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Old 11-24-2007, 10:42 PM
tipperdog tipperdog is offline
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Default Review, Advanced Limit Holdem Strategy (Tanenbaum)

I just finished reading this book and thought I'd post some thoughts.

As preface, I confess to a personal bias, having been an occasional student of Barry Tanenbaum’s through the years. Without question, he has the sharpest poker mind I’ve ever encountered personally (but don’t be too impressed…I don’t know that many poker pros [img]/images/graemlins/smile.gif[/img]). That said, here are my general thoughts about the book:

Advanced Limit Hold ‘Em Strategy is a terrific book. More clearly than any other book I’ve read on limit hold ‘em, it provides insight into the mindset and approach of a serious professional. At its core, this book answers the question, "What does a 40-80 professional know that a 6-12 grinder doesn’t?"

ALHS is a tough book to categorize, which I fear may confuse some readers. It’s neither a theory book (though it contains some really interesting theory) nor is it a how-to “manual” like Hold ‘Em for Advanced Players or even Winning Low Limit Hold ‘Em. It doesn’t attempt to be a soup-to-nuts guide to shaping winning players and assumes that readers already play reasonably well. It is most emphatically not a beginner’s text and skips the basics that accompany 90% of poker books published today.

The book is divided into two major sections: concepts and stages.

Concepts is the more theoretical section of the book. It’s not a “theory” section in the way that Theory of Poker is. Rather, it’s where Barry discusses the meta-game objectives of the profitable professional in tough games, like remaining unpredictable, playing situationally, and maintaining balance in your game.

By far, the most important discussion in the concepts section is what Barry calls The Illusion of Action, which basically means playing in a way that makes you look like a “crazy” action player, when in fact, you’re really playing solid selective-aggressive poker. The book argues that tight-aggressive play is sufficient to soundly beat low-limit games, but as you move up, you’ll stop getting action from the better players that frequent the higher limits. Barry argues that the Illusion of Action keeps the payoffs coming your way.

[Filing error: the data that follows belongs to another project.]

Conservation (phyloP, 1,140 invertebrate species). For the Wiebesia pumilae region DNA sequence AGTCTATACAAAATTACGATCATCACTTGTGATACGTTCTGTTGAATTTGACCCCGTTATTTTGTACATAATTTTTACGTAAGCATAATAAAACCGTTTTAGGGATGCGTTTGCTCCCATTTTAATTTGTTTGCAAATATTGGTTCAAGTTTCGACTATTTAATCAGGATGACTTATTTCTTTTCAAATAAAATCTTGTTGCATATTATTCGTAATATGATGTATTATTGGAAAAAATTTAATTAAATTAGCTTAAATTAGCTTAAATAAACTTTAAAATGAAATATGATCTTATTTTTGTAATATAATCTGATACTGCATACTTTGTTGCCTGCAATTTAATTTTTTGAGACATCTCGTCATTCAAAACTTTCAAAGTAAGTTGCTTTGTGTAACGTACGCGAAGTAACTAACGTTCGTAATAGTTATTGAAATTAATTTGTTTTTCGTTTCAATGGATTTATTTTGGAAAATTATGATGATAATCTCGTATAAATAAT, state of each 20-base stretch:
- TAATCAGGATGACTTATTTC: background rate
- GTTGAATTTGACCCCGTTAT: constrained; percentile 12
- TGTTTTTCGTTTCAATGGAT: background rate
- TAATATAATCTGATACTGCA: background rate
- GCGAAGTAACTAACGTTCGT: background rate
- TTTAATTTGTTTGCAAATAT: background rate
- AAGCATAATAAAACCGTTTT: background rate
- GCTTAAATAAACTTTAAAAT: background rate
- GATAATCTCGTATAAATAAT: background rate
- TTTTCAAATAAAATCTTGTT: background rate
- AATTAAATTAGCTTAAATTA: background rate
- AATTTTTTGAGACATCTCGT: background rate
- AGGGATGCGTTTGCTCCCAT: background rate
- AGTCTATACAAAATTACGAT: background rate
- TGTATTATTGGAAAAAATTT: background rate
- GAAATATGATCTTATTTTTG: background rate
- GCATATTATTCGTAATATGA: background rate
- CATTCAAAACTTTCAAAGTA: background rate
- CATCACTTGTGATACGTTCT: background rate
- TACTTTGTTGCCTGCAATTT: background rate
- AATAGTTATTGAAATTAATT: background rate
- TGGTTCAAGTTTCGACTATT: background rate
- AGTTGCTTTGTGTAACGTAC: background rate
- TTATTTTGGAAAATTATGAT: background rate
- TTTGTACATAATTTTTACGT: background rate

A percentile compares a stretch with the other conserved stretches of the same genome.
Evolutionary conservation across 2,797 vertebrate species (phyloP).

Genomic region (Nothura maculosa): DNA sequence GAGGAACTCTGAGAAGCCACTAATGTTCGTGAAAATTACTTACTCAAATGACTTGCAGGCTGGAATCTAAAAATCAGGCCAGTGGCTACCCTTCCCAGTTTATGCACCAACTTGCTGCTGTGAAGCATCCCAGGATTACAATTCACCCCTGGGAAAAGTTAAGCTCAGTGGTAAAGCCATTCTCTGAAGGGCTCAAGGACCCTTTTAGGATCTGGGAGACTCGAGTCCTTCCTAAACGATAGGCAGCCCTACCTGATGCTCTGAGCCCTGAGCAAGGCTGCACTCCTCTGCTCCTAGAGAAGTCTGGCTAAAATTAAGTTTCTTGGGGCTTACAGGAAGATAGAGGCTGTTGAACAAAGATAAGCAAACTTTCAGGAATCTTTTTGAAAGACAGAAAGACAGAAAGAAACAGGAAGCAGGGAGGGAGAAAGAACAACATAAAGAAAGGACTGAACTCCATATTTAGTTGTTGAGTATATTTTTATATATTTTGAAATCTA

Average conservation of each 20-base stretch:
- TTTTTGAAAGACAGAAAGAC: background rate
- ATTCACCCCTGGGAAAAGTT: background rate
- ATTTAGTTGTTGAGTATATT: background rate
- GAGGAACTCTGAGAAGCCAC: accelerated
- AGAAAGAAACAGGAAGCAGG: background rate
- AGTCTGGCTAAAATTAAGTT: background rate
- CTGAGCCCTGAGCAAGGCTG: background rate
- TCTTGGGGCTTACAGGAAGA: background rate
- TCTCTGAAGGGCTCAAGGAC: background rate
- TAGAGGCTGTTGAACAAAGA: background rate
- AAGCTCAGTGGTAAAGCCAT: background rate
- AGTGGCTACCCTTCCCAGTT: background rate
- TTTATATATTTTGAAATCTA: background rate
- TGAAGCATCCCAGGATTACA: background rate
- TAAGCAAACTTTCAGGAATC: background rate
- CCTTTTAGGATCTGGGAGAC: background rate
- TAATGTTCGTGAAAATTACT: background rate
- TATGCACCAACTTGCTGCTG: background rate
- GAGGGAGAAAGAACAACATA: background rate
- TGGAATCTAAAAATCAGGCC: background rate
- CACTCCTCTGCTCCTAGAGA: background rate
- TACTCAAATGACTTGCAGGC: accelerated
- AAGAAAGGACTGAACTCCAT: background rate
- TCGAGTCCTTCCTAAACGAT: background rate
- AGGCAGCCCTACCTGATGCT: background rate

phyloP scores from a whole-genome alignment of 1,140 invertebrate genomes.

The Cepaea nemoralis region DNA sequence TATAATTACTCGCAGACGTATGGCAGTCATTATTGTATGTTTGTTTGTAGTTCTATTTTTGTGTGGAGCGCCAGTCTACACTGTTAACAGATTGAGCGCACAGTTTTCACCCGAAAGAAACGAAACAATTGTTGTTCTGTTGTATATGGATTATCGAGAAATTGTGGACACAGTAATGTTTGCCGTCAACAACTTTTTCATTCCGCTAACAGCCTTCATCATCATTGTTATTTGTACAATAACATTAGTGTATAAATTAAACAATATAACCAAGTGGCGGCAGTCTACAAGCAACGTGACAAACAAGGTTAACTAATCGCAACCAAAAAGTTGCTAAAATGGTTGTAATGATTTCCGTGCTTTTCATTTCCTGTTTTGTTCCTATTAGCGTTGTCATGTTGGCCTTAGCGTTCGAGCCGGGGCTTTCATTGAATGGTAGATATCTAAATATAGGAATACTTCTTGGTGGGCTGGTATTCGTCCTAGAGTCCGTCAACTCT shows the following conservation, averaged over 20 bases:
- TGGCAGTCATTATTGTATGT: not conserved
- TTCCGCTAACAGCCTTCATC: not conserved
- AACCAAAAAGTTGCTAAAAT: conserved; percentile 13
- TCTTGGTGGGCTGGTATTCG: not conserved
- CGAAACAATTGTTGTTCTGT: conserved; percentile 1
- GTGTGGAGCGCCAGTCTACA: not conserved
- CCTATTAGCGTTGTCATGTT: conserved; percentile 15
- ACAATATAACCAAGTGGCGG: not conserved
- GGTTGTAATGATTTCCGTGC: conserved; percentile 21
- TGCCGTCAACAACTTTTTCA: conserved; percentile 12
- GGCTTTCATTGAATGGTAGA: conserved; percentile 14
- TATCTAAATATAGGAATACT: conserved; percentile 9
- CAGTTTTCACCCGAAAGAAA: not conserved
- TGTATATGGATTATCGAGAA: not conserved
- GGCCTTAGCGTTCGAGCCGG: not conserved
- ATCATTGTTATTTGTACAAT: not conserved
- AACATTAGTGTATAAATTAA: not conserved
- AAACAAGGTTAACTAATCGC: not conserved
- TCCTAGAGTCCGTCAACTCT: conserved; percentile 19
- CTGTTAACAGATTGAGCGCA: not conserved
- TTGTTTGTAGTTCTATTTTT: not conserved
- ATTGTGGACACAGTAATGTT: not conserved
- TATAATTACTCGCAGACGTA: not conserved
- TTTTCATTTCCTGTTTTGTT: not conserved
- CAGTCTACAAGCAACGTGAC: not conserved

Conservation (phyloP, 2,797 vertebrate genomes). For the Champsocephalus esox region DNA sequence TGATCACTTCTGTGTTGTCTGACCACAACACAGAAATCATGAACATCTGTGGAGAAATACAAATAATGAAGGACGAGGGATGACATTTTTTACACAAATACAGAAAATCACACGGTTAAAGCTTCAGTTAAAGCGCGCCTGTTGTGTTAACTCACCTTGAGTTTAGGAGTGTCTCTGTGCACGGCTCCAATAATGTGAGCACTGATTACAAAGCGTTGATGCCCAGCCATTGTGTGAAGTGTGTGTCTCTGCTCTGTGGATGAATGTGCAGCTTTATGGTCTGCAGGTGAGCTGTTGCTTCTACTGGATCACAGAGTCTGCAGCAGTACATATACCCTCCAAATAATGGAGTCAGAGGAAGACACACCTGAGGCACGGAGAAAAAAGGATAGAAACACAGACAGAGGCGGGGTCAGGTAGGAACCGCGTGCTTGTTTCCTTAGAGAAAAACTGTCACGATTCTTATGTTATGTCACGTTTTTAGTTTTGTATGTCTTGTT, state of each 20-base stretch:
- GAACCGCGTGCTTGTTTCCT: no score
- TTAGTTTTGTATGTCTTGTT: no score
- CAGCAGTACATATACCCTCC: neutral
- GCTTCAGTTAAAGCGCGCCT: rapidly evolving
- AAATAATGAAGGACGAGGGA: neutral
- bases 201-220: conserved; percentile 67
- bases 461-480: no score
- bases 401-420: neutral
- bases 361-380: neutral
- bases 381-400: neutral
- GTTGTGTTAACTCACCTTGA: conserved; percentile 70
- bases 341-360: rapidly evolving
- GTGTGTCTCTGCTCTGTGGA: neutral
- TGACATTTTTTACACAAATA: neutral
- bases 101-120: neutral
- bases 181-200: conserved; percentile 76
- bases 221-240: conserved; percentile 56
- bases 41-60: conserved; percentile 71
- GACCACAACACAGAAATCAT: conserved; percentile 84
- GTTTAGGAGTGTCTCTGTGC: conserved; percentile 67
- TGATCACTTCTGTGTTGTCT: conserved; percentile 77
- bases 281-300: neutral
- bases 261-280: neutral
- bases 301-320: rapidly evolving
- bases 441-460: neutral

The second half of the book comes closer to what you might expect from a typical poker book. Barry moves street-by-street—from pre-flop to the river—explaining the general principles he uses for determining the best play. Some of these sections have been adapted from Barry’s Cardplayer columns. For example, ALHS includes a more than 25-page section on playing the turn of out position. Much of this section was adapted from Barry’s 6-part Cardplayer series on the same topic, but it’s far easier to read in the book. It’s significantly expanded, and it’s all in here one place. In general, I find multi-part columns difficult to read. It’s far better in the longer and less choppy book format.

In terms of my own play, I found value in both the concepts and stages sections. It definitely helped me better understand and exploit position and improved my river play significantly (mostly by value betting the river more). The “Playing the Turn” chapters were also particularly helpful, as I often had trouble deciding whether to push on the turn with a marginal hand or give it up. (I still have trouble with this…but less now!)

I don’t really have significant dislikes to report. The only real trouble for many readers will be figuring out how to integrate the concepts described in this book into their playing styles. The book doesn’t show you how to “play like Barry” in a comprehensive way—as HEFAP does for Sklansky and Malmuth—and that’s tricky. Rather, it provides general concepts and some specific tactical advice that readers can use to adjust their games in a winning direction.

I cannot imagine that a decent playing reader won’t recoup his or her investment in Advanced Limit Hold Em Strategies many times over. [img]/images/graemlins/smile.gif[/img]
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